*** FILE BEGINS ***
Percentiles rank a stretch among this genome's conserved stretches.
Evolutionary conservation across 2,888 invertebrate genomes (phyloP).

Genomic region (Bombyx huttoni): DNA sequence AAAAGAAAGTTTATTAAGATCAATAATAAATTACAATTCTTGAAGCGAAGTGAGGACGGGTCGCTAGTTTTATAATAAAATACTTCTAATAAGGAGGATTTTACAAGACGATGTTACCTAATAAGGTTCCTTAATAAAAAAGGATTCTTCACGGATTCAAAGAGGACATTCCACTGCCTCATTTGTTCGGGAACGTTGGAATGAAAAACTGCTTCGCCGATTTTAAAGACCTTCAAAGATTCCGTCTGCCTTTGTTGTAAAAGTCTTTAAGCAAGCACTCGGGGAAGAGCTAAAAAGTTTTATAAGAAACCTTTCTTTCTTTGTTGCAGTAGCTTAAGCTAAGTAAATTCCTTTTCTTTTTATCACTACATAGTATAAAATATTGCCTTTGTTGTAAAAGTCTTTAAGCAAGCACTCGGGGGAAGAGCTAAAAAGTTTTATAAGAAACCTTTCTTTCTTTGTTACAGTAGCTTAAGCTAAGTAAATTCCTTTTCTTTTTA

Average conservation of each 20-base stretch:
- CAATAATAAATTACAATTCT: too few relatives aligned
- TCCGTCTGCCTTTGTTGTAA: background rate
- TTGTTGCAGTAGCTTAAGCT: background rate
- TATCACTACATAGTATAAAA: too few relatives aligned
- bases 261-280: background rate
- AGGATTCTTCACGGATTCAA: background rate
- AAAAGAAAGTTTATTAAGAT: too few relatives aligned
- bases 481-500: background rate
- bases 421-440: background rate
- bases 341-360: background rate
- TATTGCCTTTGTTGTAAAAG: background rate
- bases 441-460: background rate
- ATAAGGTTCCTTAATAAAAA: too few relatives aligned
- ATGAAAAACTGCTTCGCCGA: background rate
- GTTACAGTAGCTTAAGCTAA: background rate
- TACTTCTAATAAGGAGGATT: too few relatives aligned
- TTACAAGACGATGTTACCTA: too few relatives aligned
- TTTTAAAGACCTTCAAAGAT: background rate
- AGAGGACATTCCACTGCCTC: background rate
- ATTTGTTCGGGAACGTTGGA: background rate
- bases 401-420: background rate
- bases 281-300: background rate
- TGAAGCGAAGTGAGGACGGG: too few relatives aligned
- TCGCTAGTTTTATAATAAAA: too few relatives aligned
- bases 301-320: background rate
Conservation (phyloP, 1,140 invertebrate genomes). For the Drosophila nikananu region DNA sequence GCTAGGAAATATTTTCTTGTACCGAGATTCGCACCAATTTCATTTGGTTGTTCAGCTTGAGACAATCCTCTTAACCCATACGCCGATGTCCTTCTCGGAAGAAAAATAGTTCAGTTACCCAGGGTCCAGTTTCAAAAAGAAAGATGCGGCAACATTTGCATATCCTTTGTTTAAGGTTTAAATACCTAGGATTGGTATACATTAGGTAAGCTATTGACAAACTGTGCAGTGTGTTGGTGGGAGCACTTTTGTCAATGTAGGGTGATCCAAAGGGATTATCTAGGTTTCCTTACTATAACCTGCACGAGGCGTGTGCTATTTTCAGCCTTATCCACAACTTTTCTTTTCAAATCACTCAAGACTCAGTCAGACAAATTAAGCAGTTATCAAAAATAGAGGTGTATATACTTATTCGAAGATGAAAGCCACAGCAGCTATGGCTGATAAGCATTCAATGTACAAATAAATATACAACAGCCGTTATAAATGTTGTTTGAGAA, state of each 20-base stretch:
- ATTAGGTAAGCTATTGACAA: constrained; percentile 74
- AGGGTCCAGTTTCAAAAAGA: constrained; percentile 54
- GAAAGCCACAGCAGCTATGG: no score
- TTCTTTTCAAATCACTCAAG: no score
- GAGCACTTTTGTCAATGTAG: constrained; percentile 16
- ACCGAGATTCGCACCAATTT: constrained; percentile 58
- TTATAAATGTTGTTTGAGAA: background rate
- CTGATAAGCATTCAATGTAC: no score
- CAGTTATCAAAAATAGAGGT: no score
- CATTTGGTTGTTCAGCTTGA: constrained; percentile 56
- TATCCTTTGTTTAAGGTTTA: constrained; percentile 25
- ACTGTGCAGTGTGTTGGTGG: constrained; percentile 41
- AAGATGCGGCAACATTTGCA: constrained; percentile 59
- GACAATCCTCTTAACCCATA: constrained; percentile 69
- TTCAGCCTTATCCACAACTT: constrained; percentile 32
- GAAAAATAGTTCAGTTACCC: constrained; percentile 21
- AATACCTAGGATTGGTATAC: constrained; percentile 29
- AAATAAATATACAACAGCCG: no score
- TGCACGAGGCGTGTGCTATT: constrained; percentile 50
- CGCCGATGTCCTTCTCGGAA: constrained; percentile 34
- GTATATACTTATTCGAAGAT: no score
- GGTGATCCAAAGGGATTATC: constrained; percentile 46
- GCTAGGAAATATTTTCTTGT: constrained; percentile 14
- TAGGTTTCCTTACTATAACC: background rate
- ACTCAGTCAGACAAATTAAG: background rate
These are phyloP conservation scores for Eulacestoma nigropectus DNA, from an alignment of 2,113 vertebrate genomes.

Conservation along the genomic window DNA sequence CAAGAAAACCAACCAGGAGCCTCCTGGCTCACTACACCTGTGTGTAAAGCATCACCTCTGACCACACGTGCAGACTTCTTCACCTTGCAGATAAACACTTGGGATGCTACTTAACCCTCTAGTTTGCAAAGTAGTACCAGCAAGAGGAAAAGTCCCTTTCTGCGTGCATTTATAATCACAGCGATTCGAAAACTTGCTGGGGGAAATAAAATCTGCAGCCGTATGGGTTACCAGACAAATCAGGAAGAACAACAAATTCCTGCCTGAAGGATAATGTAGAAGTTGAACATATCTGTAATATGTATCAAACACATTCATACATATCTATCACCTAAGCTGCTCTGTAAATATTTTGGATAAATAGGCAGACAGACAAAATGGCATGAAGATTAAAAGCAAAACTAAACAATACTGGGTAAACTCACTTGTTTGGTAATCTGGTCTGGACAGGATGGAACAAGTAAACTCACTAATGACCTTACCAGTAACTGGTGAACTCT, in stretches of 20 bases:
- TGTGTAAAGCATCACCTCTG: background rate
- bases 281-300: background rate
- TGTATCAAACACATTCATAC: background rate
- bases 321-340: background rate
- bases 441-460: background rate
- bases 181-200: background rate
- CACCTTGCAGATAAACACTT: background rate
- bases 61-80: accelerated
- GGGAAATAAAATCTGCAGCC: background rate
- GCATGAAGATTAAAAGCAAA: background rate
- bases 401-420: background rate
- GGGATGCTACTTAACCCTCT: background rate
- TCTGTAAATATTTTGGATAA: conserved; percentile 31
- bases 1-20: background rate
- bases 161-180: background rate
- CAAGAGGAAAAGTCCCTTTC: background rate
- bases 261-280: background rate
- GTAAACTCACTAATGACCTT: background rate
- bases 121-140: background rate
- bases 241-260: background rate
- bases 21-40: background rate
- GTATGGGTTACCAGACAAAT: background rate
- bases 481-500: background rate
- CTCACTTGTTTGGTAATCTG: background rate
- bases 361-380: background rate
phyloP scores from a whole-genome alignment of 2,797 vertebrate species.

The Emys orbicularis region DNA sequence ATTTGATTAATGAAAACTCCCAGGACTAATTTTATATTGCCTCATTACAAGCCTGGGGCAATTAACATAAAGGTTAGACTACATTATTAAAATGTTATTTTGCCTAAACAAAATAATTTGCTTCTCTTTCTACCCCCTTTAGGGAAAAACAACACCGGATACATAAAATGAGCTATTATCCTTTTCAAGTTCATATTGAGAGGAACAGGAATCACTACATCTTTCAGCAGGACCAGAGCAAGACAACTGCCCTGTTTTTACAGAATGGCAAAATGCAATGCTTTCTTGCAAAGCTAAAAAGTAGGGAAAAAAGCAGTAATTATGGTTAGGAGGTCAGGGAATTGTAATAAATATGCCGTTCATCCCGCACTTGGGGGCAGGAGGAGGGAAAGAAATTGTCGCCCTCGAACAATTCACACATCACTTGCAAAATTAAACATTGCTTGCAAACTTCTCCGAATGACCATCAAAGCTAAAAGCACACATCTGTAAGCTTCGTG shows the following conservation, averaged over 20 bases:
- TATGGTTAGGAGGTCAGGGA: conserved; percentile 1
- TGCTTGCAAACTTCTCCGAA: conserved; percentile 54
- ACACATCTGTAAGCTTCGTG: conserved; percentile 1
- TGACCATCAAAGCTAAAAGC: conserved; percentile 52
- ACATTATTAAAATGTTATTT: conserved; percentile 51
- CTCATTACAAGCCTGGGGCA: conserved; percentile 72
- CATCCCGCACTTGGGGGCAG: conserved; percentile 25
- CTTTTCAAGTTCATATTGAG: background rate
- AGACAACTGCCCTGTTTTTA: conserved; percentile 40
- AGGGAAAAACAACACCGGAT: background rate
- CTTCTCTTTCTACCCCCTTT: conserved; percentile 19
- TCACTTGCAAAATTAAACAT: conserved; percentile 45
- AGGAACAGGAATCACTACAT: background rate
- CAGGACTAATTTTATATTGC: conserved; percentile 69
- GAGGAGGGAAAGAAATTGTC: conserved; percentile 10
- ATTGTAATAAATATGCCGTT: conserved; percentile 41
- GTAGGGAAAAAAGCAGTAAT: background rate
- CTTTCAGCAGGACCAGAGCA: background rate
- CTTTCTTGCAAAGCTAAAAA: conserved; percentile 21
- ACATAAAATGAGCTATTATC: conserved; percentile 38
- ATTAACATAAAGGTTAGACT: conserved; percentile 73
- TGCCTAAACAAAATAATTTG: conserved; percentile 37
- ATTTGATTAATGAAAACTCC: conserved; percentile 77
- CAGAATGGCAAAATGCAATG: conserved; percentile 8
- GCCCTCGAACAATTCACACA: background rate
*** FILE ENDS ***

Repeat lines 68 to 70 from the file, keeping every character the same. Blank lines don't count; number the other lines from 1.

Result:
- bases 401-420: background rate
- GGGATGCTACTTAACCCTCT: background rate
- TCTGTAAATATTTTGGATAA: conserved; percentile 31